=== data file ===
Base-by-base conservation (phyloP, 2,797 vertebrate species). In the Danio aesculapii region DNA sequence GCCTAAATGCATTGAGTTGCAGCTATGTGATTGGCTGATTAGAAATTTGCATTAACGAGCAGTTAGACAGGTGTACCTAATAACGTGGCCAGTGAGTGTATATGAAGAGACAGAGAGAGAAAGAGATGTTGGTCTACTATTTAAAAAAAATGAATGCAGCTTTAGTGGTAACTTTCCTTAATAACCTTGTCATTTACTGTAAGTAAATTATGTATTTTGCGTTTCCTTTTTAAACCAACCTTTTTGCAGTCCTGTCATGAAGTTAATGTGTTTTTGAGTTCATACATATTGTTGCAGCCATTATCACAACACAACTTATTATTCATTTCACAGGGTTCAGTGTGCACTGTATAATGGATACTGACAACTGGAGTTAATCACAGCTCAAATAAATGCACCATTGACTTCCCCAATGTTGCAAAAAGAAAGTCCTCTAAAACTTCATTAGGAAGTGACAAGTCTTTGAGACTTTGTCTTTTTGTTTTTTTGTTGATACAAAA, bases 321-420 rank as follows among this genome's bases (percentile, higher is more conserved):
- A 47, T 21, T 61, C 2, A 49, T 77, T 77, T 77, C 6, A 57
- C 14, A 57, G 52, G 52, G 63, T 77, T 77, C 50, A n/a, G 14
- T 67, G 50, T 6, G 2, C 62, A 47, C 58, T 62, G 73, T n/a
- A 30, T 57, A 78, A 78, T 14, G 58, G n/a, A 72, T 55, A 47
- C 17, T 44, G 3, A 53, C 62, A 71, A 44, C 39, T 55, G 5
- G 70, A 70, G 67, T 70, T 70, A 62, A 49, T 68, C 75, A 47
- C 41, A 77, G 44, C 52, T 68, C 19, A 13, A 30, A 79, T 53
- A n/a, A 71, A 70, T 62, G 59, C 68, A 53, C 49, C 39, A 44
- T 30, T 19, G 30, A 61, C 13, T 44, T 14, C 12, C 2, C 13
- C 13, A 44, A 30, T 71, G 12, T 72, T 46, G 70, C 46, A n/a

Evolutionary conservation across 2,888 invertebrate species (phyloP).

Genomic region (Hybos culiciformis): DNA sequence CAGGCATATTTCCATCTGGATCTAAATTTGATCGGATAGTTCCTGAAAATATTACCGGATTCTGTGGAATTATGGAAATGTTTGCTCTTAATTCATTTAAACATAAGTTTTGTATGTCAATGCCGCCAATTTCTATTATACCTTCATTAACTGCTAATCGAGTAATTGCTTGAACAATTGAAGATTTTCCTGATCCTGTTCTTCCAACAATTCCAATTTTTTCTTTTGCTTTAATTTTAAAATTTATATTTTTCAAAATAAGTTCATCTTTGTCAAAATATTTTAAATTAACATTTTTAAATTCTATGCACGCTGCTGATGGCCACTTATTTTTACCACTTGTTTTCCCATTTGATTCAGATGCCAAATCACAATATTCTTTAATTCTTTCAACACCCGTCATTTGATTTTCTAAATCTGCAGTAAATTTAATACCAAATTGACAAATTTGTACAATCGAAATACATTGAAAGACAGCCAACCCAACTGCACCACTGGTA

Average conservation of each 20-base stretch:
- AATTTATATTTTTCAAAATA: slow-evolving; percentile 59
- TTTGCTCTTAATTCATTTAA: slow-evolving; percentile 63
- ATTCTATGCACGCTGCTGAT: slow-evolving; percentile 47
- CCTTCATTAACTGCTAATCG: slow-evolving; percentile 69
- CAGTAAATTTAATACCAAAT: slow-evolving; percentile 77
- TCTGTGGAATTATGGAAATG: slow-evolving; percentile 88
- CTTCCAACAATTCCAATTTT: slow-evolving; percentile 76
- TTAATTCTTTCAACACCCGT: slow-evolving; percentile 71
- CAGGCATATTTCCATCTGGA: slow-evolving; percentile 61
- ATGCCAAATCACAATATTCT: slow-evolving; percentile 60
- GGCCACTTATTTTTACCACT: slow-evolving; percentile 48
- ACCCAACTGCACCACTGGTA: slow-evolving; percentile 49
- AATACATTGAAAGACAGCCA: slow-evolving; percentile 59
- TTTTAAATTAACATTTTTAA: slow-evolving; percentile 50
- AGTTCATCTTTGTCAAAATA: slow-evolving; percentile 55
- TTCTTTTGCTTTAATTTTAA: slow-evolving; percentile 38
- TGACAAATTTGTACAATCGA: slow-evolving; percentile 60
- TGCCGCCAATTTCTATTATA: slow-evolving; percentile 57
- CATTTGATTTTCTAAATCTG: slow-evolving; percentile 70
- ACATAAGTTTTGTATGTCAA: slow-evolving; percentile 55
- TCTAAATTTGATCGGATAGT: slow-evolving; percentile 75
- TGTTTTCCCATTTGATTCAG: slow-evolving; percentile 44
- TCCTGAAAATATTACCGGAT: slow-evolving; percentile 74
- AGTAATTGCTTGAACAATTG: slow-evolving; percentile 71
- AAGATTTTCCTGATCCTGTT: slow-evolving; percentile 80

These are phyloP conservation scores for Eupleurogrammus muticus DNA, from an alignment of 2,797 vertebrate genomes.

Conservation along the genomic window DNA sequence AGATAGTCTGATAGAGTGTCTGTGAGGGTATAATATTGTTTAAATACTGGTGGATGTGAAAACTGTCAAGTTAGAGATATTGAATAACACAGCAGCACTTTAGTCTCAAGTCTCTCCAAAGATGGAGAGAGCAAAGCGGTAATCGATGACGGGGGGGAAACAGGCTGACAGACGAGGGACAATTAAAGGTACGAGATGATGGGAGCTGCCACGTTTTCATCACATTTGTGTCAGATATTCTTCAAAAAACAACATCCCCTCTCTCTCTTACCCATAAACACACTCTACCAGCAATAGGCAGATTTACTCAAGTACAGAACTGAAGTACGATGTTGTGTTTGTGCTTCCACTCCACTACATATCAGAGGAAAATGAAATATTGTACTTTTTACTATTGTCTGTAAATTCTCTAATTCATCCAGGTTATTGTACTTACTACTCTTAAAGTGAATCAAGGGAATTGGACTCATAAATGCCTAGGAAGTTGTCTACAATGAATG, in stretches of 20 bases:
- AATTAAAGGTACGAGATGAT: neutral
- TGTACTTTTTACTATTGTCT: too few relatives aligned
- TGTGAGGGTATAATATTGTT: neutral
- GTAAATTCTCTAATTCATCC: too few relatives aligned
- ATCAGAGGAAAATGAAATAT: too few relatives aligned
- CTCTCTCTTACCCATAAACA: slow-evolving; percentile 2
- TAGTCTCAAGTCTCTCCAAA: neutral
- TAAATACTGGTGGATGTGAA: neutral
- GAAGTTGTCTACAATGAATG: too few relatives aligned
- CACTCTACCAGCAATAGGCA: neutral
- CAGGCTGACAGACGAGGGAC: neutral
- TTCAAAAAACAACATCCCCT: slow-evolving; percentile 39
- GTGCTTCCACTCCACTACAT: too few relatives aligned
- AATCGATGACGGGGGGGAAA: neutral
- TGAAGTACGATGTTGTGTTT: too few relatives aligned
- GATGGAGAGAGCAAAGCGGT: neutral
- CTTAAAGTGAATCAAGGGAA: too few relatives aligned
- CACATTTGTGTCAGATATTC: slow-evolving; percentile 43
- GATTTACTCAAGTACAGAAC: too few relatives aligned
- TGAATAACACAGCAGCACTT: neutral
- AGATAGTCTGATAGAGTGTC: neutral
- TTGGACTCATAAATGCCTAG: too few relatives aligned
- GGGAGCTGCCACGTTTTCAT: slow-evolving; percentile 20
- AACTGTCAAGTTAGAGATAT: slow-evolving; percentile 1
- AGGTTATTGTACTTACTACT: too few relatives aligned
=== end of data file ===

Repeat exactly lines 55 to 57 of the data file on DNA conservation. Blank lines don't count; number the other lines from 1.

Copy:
- AATCGATGACGGGGGGGAAA: neutral
- TGAAGTACGATGTTGTGTTT: too few relatives aligned
- GATGGAGAGAGCAAAGCGGT: neutral